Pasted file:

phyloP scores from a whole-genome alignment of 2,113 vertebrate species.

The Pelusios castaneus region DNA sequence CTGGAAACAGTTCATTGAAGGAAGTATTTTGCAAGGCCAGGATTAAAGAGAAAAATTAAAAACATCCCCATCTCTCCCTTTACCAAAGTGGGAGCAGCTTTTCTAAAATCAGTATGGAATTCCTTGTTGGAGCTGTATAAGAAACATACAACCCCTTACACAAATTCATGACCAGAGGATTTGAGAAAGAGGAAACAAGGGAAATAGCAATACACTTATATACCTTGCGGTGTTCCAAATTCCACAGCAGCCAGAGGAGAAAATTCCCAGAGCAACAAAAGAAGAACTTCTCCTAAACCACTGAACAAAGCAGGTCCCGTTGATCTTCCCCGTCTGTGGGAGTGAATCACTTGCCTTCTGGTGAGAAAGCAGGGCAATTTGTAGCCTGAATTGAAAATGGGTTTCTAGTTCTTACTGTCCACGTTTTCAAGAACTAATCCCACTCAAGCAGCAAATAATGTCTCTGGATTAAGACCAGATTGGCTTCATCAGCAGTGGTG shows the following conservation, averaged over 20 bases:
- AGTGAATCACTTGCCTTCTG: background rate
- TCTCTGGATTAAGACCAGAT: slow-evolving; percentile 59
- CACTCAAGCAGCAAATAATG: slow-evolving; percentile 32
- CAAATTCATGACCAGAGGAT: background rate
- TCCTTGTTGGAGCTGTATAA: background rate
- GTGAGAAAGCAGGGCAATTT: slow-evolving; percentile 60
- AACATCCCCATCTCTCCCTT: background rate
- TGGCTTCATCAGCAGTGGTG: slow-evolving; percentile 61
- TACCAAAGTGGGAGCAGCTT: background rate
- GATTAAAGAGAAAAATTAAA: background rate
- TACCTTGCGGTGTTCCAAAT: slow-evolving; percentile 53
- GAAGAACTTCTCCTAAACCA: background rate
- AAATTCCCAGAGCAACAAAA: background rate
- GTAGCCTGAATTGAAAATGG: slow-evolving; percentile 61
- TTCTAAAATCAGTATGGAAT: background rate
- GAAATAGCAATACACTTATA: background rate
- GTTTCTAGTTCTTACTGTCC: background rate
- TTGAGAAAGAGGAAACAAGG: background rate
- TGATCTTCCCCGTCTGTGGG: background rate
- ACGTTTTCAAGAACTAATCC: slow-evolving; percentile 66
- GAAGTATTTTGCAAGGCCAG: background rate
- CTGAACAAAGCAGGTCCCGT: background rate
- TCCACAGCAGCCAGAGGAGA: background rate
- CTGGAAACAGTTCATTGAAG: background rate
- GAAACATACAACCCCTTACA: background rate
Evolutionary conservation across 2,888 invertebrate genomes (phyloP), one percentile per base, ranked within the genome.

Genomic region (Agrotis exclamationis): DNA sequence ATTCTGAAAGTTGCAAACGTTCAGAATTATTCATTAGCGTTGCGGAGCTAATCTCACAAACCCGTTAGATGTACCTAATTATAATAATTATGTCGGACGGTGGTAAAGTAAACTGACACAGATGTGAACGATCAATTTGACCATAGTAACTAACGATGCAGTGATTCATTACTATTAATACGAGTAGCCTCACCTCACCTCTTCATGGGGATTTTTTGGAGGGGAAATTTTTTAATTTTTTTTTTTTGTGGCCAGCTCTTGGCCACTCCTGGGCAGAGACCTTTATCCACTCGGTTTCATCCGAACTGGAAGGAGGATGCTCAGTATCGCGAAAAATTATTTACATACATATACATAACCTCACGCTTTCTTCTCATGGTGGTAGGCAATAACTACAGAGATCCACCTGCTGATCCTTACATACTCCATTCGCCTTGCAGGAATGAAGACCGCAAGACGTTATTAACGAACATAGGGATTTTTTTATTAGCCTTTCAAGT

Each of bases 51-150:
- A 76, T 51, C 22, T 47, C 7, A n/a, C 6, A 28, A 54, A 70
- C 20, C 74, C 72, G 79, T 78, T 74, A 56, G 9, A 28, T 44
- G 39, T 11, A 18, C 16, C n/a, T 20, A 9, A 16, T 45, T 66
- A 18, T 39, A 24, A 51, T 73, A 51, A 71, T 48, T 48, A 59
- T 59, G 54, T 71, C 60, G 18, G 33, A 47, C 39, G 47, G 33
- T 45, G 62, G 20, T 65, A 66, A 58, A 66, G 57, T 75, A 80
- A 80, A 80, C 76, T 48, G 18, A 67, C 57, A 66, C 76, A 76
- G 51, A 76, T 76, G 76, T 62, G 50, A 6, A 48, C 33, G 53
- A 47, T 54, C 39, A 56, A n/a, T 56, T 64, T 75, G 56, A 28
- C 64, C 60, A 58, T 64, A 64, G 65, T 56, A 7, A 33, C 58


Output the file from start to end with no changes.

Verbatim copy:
phyloP scores from a whole-genome alignment of 2,113 vertebrate species.

The Pelusios castaneus region DNA sequence CTGGAAACAGTTCATTGAAGGAAGTATTTTGCAAGGCCAGGATTAAAGAGAAAAATTAAAAACATCCCCATCTCTCCCTTTACCAAAGTGGGAGCAGCTTTTCTAAAATCAGTATGGAATTCCTTGTTGGAGCTGTATAAGAAACATACAACCCCTTACACAAATTCATGACCAGAGGATTTGAGAAAGAGGAAACAAGGGAAATAGCAATACACTTATATACCTTGCGGTGTTCCAAATTCCACAGCAGCCAGAGGAGAAAATTCCCAGAGCAACAAAAGAAGAACTTCTCCTAAACCACTGAACAAAGCAGGTCCCGTTGATCTTCCCCGTCTGTGGGAGTGAATCACTTGCCTTCTGGTGAGAAAGCAGGGCAATTTGTAGCCTGAATTGAAAATGGGTTTCTAGTTCTTACTGTCCACGTTTTCAAGAACTAATCCCACTCAAGCAGCAAATAATGTCTCTGGATTAAGACCAGATTGGCTTCATCAGCAGTGGTG shows the following conservation, averaged over 20 bases:
- AGTGAATCACTTGCCTTCTG: background rate
- TCTCTGGATTAAGACCAGAT: slow-evolving; percentile 59
- CACTCAAGCAGCAAATAATG: slow-evolving; percentile 32
- CAAATTCATGACCAGAGGAT: background rate
- TCCTTGTTGGAGCTGTATAA: background rate
- GTGAGAAAGCAGGGCAATTT: slow-evolving; percentile 60
- AACATCCCCATCTCTCCCTT: background rate
- TGGCTTCATCAGCAGTGGTG: slow-evolving; percentile 61
- TACCAAAGTGGGAGCAGCTT: background rate
- GATTAAAGAGAAAAATTAAA: background rate
- TACCTTGCGGTGTTCCAAAT: slow-evolving; percentile 53
- GAAGAACTTCTCCTAAACCA: background rate
- AAATTCCCAGAGCAACAAAA: background rate
- GTAGCCTGAATTGAAAATGG: slow-evolving; percentile 61
- TTCTAAAATCAGTATGGAAT: background rate
- GAAATAGCAATACACTTATA: background rate
- GTTTCTAGTTCTTACTGTCC: background rate
- TTGAGAAAGAGGAAACAAGG: background rate
- TGATCTTCCCCGTCTGTGGG: background rate
- ACGTTTTCAAGAACTAATCC: slow-evolving; percentile 66
- GAAGTATTTTGCAAGGCCAG: background rate
- CTGAACAAAGCAGGTCCCGT: background rate
- TCCACAGCAGCCAGAGGAGA: background rate
- CTGGAAACAGTTCATTGAAG: background rate
- GAAACATACAACCCCTTACA: background rate
Evolutionary conservation across 2,888 invertebrate genomes (phyloP), one percentile per base, ranked within the genome.

Genomic region (Agrotis exclamationis): DNA sequence ATTCTGAAAGTTGCAAACGTTCAGAATTATTCATTAGCGTTGCGGAGCTAATCTCACAAACCCGTTAGATGTACCTAATTATAATAATTATGTCGGACGGTGGTAAAGTAAACTGACACAGATGTGAACGATCAATTTGACCATAGTAACTAACGATGCAGTGATTCATTACTATTAATACGAGTAGCCTCACCTCACCTCTTCATGGGGATTTTTTGGAGGGGAAATTTTTTAATTTTTTTTTTTTGTGGCCAGCTCTTGGCCACTCCTGGGCAGAGACCTTTATCCACTCGGTTTCATCCGAACTGGAAGGAGGATGCTCAGTATCGCGAAAAATTATTTACATACATATACATAACCTCACGCTTTCTTCTCATGGTGGTAGGCAATAACTACAGAGATCCACCTGCTGATCCTTACATACTCCATTCGCCTTGCAGGAATGAAGACCGCAAGACGTTATTAACGAACATAGGGATTTTTTTATTAGCCTTTCAAGT

Each of bases 51-150:
- A 76, T 51, C 22, T 47, C 7, A n/a, C 6, A 28, A 54, A 70
- C 20, C 74, C 72, G 79, T 78, T 74, A 56, G 9, A 28, T 44
- G 39, T 11, A 18, C 16, C n/a, T 20, A 9, A 16, T 45, T 66
- A 18, T 39, A 24, A 51, T 73, A 51, A 71, T 48, T 48, A 59
- T 59, G 54, T 71, C 60, G 18, G 33, A 47, C 39, G 47, G 33
- T 45, G 62, G 20, T 65, A 66, A 58, A 66, G 57, T 75, A 80
- A 80, A 80, C 76, T 48, G 18, A 67, C 57, A 66, C 76, A 76
- G 51, A 76, T 76, G 76, T 62, G 50, A 6, A 48, C 33, G 53
- A 47, T 54, C 39, A 56, A n/a, T 56, T 64, T 75, G 56, A 28
- C 64, C 60, A 58, T 64, A 64, G 65, T 56, A 7, A 33, C 58